The Barefoot Contessa In A Mouth-Watering Interview

by Cailey Hall · January 10, 2011

Roast chicken – among other butter-bathed foods – came up frequently during Alex Witchel’s interview with Ina Garten (aka: The Barefoot Contessa) during the New York Times Arts&Leisure Weekend. The Saturday evening event, tantalizingly, was likely the series’s most hunger-inducing session.

In addition to showing torturous clips from her latest Food Network show, "How Easy Is That?," Garten discussed the process behind her many mouth-watering recipes.

I’m not a great cook but Iknow what people want to eat,” she explained.

She usually has “a flavor in my head and a texture” and will test recipes anywhere from 3-25 times until she gets that “little ping that says: that’s it!”

Garten admitted that, despite the title of her new show and eponymous book, cooking isn’t easy. Her motto may be “keep it simple,” but, she confessed: “if you think it’s easy to make things simple, it’s not.” She even daintily dropped the S-bomb a couple times when explaining how she has been known to mess up in the kitchen.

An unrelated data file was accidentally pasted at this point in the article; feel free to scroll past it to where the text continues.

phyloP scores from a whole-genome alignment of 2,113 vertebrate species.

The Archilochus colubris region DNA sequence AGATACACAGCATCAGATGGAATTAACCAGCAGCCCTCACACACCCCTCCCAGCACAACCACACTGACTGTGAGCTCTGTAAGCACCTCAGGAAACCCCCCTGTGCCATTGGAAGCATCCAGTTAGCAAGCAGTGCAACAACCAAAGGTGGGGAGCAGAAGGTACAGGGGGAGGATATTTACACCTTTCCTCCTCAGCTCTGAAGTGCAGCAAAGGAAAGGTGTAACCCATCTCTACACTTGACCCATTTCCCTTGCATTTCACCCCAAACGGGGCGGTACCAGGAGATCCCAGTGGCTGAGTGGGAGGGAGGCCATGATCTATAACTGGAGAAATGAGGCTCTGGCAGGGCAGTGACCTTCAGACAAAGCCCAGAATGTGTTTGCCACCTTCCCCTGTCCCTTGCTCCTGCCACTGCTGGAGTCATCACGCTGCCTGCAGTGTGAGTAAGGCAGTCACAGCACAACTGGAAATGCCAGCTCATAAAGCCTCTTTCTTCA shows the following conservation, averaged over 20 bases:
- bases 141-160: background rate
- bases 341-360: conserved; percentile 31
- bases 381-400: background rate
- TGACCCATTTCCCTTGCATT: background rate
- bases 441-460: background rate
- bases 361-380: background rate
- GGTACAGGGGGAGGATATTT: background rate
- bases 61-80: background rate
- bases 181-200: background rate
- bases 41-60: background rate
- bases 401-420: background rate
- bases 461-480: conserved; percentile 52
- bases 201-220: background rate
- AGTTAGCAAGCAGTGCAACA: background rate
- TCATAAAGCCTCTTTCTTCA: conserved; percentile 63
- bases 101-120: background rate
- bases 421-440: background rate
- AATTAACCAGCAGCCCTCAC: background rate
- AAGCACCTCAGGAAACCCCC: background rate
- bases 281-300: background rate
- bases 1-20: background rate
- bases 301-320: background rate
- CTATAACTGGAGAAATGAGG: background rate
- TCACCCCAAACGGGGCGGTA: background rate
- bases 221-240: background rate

The route Garten took to becoming a famous cook wasn’t exactly simple either.

I never even expected to work,” Garten said. “What do you grow up to be if you’ve never thought about it?” she asked.

She spent four years as a budget analyst in the Ford White House but soon got frustrated.

I saw that nothing happens,” she said. “You’d work on a $20 billion budget and nothing happened.”

So when Garten saw an ad announcing that the Barefoot Contessa, a Hamptons specialty food store, was for sale, she jumped on it. Thirty-some years later, she is a best-selling author of seven cookbooks and a Food Network star. She even sanctioned Tina Fey’s request that she make a hilarious cameo of sorts on 30 Rock earlier this season.

Witchel asked Garten about how she got interested in food in the first place:

Many people choose professions to work out certain issues,” Garten said. Discussing her nutritionist mother, she quoted Julia Child: “I never knew a nutritionist who enjoys good food.” Garten’s mother “saw food as medicine: eat this, because it’s good for you. It never occurred to her that it could taste good…there were no potatoes, no sugar, no bread, no dessert.”

I think I was probably hungry when I was a kid,” Garten admitted. “But I’ve made up for it. I’m having a ball.”

[Image via The East Hampton Star]